Updated Travel Warnings for Mexico
The U.S. State Department has updated its travel warnings to Mexico due to threats by organized criminal groups in the country and in light of mass kidnappings in the state of Guerrero involving 43 missing students. The exceptions in this state are tourist focused cities, such as Acapulco, Zihuatanejo, Ixtapa, Taxco, and the caves at Grutas de Cacahuamilpa. Regardless, the warning encourages travelers highly to exercise good common sense and safety precautions. Tourists are advised to remain in hotel zones, avoid highway travel, and stay in tourist-friendly areas.
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Student Kidnappings in Mexico
Sparked by the increase in organized crime, U.S. citizens are advised against unnecessary travel to Mexico and especially avoid any public protests at all costs. On September 26, 2014, 43 students from Guerrero left on a trip to Iguala to protest deficient funds for their school, and haven’t been heard from since. There has been a rumor that they were kidnapped and massacred, but at the time of this publishing, there are limited updates on the situation. However, 74 individuals have since been arrested due to their connection to the kidnappings, and one student’s body has been identified. As a result of the incident, protests have been common across Mexico, including popular tourist destination, Acapulco.
The Ungovernable State of Guerrero
In 2013, Guerrero was considered the most dangerous state in Mexico with its high homicide and kidnapping rate. Despite this warning, tourists are still permitted to visit the Guerrero city of Acapulco, but with caution. Traveling via highway is strongly discouraged, and road travel must only be done during daylight hours. Lodging must be limited to the hotel zone for travelers’ safety. In addition, tourists are encouraged to dress plainly and simply and avoid displaying their economic status with expensive jewelry, technology, or cameras. Being aware of your surroundings, staying alert, and avoiding situations where you could be placed in danger (from pickpocketers or others) is of the utmost importance in staying safe.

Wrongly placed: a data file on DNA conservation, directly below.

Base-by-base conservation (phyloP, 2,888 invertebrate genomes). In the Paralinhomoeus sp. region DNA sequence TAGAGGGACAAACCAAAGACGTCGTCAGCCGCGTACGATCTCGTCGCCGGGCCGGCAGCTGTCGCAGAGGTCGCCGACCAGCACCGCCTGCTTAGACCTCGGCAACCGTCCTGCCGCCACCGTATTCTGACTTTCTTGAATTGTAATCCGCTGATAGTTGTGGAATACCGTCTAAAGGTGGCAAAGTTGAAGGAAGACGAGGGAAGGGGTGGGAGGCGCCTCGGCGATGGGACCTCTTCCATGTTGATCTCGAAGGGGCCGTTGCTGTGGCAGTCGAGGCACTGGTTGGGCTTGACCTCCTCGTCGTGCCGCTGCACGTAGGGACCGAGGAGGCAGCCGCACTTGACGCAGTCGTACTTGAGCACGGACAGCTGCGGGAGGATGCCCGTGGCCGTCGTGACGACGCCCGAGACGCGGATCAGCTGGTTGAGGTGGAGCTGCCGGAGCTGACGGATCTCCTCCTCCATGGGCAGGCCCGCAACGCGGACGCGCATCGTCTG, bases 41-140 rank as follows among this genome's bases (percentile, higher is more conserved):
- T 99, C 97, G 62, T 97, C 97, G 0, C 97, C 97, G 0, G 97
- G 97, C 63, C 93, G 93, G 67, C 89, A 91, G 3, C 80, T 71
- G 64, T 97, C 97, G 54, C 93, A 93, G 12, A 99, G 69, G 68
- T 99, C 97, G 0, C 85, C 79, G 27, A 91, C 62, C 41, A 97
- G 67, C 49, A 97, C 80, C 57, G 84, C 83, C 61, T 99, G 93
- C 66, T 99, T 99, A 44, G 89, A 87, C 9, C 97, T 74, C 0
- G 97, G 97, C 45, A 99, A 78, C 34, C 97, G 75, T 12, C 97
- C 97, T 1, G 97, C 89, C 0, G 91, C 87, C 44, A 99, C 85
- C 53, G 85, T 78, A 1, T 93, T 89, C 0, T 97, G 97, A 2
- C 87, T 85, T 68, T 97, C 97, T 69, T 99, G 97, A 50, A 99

Is Mexico Safe for Travelers
Despite these warnings, U.S. Citizens and foreigners alike are not the targets of such crime. In fact, much of Mexico is safe for travelers as long as they stick to tourist areas and destinations. Most of the violence and corruption capturing the headlines in international news are within Mexico amongst organized crime groups and target specific individuals. While some involve tourists, most are within in-country groups. States that do not have an advisory in place are Campeche, Chiapas, Guanajuato, Hidalgo, Mexico City, Oaxaca, Puebla, Queretaro, Quintana Roo, Tabasco, Tlaxcala, and Yucatán. Most other states have safe cities where you may travel to, but non-essential travel is discouraged.
Safety Tips for Travelers to Mexico
When traveling, vacationing, and living in Mexico, it’s important to stay abreast of current developments. While most tourist destinations are largely safe and highly protected due to the significant economic benefits tourism provides for the country, it’s vital to remain vigilant, read a variety of news channels (such as CNN World, and the BBC), and avoid cities under strict travel warnings. Casinos and various gambling establishments tend to be a target, so be mindful of if (and when) you plan an outing to such establishments. Many are open late hours, but going during daylight hours and with a group is best for your wellbeing. In the event that you’ll need to cancel your trip due to organized crime activity, your best preparation is to purchase travel insurance.
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